As a fan of martial arts cinema since I was, oh I don’t know, born, the recent obsession with the genre has been a roller coaster ride for me. A large part of me never expected that Hollywood or the American TV market would embrace the genre as it has in the last half of a decade. Whether it is shows like Warrior and the reimagined Kung Fu or Hollywood blockbusters like Snake Eyes and Raya and the Last Dragon, this latest boom is a welcome change of pace and to see mainstream audiences cheer for and consume one of my favorite and oft-maligned styles of filmmaking couldn’t make me happier. 

 

It’s not that cinematic martial arts on the screen doesn’t go in waves, it does. Anyone old enough to remember will note that it usually pops up every 20 years or so, with the last pop coming in the late 90s and early 00s with the arrival of Jackie Chan, Jet Li, and The Matrix (fight choreographer Yuen Woo Ping) in Hollywood. What makes this latest boom so fascinating is the arrival of the latest Marvel film, their 25th of the MCU if I’m counting properly, Shang-Chi and the Legend of the Ten Rings

 

Not only is Shang-Chi a film that attempts to bring the newest kung fu craze to the world’s biggest franchise, but it’s one that sincerely wants to adapt - and sell, this is Disney after all - Chinese martial arts, culture, and their cinematic history to a wider western audience. It’s a film that often tries to rectify so many of the mistakes made by the original Shang-Chi comic, a cringe-worthy series at best, and thrust its audience into a mystical world of Chinese lore (made up or adapting popular elements) while retaining that now formulaic Marvel brand. The combination is thrilling, fun, dynamic, and most importantly heartfelt. I might be biased thanks to my love of kung fu cinema, but this is easily the best Marvel film to date.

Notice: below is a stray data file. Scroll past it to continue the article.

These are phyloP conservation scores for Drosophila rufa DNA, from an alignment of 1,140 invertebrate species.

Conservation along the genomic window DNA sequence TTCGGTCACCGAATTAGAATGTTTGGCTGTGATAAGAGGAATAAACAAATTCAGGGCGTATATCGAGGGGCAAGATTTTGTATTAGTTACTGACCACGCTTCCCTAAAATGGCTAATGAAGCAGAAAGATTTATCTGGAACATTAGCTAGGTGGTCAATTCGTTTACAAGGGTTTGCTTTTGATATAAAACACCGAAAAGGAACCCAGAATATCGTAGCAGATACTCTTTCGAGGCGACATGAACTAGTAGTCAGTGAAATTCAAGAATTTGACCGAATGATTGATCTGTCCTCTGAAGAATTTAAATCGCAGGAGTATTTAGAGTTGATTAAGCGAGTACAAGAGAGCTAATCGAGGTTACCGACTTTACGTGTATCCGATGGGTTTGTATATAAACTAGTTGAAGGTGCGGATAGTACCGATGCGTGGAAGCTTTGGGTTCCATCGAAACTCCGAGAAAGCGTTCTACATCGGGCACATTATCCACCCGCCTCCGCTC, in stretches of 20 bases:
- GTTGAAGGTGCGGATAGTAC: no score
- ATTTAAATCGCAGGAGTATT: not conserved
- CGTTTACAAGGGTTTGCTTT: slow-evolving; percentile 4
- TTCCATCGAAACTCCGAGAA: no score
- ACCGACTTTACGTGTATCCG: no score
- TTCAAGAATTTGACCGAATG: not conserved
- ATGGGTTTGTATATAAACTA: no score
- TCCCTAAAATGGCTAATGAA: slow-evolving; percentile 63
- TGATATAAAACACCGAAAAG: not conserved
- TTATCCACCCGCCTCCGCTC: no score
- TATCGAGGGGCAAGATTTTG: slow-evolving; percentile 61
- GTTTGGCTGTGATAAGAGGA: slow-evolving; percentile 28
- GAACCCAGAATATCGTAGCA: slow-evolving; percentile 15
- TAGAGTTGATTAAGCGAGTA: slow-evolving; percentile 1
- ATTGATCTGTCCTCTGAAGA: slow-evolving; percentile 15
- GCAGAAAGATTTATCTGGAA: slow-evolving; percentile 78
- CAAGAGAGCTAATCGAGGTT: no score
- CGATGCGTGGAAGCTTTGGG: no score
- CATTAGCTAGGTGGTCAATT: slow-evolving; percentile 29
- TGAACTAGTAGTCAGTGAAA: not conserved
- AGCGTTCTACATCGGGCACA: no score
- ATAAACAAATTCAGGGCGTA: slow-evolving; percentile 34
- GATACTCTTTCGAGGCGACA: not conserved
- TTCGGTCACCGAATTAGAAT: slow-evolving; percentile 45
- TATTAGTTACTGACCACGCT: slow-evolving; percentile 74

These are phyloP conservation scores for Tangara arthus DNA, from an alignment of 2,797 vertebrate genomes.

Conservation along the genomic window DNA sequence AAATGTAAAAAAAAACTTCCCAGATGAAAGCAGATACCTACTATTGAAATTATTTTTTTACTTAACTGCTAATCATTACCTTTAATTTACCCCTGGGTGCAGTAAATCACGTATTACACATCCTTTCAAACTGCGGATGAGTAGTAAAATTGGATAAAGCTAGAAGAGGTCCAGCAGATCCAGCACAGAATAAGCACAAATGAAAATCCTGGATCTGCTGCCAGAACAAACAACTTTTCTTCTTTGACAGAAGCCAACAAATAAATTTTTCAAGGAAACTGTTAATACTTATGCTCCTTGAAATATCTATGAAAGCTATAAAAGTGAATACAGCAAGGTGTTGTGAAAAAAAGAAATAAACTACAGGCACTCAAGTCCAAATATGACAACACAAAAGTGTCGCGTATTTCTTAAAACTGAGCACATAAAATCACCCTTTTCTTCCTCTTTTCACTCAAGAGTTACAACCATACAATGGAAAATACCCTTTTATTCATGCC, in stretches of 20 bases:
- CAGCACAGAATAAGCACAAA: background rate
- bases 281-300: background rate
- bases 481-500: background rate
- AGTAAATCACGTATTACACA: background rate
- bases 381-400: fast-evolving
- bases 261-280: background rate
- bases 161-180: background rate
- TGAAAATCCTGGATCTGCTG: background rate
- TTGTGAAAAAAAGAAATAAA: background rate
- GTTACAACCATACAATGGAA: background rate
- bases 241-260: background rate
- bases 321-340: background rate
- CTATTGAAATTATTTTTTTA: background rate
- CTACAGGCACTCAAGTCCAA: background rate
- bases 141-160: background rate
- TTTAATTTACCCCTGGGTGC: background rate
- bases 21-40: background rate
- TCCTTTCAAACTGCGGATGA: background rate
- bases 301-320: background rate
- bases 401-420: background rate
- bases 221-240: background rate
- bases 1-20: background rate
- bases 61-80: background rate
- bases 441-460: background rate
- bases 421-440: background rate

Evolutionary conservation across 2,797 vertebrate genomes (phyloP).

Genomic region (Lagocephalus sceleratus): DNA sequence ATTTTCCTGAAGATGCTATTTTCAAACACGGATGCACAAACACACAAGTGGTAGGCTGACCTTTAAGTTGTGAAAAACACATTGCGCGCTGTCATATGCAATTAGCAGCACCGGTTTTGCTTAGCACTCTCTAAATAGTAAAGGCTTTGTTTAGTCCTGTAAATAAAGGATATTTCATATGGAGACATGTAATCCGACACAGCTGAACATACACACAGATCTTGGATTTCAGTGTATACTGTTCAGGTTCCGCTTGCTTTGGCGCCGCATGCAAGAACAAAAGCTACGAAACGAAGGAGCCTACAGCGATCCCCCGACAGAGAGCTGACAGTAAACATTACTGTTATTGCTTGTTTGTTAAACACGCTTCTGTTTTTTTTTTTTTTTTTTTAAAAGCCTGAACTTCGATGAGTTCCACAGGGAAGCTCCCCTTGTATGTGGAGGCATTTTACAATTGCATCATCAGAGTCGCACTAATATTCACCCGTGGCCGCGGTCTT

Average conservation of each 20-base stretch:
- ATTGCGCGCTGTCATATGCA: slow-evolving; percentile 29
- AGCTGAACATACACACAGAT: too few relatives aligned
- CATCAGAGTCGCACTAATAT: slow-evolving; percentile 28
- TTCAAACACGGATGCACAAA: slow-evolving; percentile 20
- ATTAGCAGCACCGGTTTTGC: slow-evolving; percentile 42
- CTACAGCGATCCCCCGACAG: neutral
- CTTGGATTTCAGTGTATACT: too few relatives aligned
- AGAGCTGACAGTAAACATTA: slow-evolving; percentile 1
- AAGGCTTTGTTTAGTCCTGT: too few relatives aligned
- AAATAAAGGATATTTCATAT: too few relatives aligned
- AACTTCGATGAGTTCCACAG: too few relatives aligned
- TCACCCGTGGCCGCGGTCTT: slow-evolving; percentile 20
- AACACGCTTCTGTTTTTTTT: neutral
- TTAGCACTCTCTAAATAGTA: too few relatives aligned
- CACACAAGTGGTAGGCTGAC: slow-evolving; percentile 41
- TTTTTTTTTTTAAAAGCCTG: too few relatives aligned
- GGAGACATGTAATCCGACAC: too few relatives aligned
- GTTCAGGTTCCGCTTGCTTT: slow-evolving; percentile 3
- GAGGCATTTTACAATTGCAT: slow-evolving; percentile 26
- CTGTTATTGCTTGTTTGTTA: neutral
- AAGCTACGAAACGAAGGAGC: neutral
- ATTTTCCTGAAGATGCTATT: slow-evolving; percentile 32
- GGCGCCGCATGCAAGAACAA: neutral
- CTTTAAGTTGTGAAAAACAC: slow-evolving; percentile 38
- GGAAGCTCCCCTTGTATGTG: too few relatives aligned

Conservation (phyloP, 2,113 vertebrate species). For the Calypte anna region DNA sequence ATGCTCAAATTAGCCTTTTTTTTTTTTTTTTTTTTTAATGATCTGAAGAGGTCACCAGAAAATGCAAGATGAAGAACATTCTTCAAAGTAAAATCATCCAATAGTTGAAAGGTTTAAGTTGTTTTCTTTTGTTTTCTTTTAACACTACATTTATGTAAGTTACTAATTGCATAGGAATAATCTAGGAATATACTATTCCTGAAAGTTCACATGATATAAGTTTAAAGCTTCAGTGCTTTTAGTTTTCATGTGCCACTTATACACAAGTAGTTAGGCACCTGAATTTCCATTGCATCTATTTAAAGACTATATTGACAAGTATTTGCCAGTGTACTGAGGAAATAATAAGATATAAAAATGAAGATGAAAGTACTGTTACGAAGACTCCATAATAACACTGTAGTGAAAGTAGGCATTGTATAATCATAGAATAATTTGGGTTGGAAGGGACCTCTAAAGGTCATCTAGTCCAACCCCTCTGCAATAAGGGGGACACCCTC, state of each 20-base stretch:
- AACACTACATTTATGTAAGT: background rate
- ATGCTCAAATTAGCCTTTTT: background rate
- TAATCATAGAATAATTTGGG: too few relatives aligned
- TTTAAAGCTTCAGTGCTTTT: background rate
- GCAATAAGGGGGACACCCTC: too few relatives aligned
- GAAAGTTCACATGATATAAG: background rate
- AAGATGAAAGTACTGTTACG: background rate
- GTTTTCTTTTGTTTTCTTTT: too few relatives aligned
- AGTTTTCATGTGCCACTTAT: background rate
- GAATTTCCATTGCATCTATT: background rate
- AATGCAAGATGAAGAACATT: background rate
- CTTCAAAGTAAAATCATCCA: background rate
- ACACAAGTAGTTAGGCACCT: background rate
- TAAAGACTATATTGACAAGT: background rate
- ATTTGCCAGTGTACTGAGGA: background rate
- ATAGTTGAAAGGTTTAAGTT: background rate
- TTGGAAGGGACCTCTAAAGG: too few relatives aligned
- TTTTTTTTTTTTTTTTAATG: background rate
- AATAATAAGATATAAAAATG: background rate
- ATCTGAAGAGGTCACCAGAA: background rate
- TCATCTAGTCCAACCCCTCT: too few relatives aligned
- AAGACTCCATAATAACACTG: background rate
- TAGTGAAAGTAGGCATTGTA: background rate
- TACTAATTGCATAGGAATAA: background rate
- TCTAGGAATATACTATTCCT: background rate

Sunday, September 5, 2021

Death Screams (1982)


Director: David Nelson

Notable Cast: Susan Kiger, Martin Tucker, William T. Hicks, Jennifer Chase, Jody Kay, Andrea Savio, Helene Tryon, Hanns Manship, Larry Sprinkle

 

As the boutique label wars continue to happen within the realms of genre cinema, more and more fans clamor for the next “long lost classic” from the slasher genre. Whether it’s Vinegar Syndrome, Severin, 88 Films, or Arrow Video, the labels are all happy to dig into the deep, dark caverns of horror to unearth what could possibly be the next classic. These forgotten films occasionally do reach that echelon, but more often than not, it’s a stretch. Don’t misunderstand me, I’m happy these labels are rescuing films from oblivion, but after watching Death Screams last night - just know that it can be a chore to get through some of them. 

 

Arrow Video’s track record has usually been fantastic in finding those lost classics. They’ve unleashed The Mutilator and Blood Rage. As of late, the label has been scraping some questionable pieces of cinema though and a handful of their latest stuff (sans The Slayer which is a film that I weirdly liked when no one else did) and Death Screams can be added to that list. Although this 1982 slasher has its moments, it’s a relatively meandering slog to work through and the overall story and characters are undercooked in a way that’s not nearly as fun as it might have been with more gimmicks or charisma. 

 

Thursday, September 2, 2021

The Snake Girl and the Silver-Haired Witch (1968)



Director: Noriaki Yuasa

Notable Cast: Yachie Matsui, Mayumi Takahashi, Sei Hiraizumi, Yuko Hamada, Yoshiro Kitahara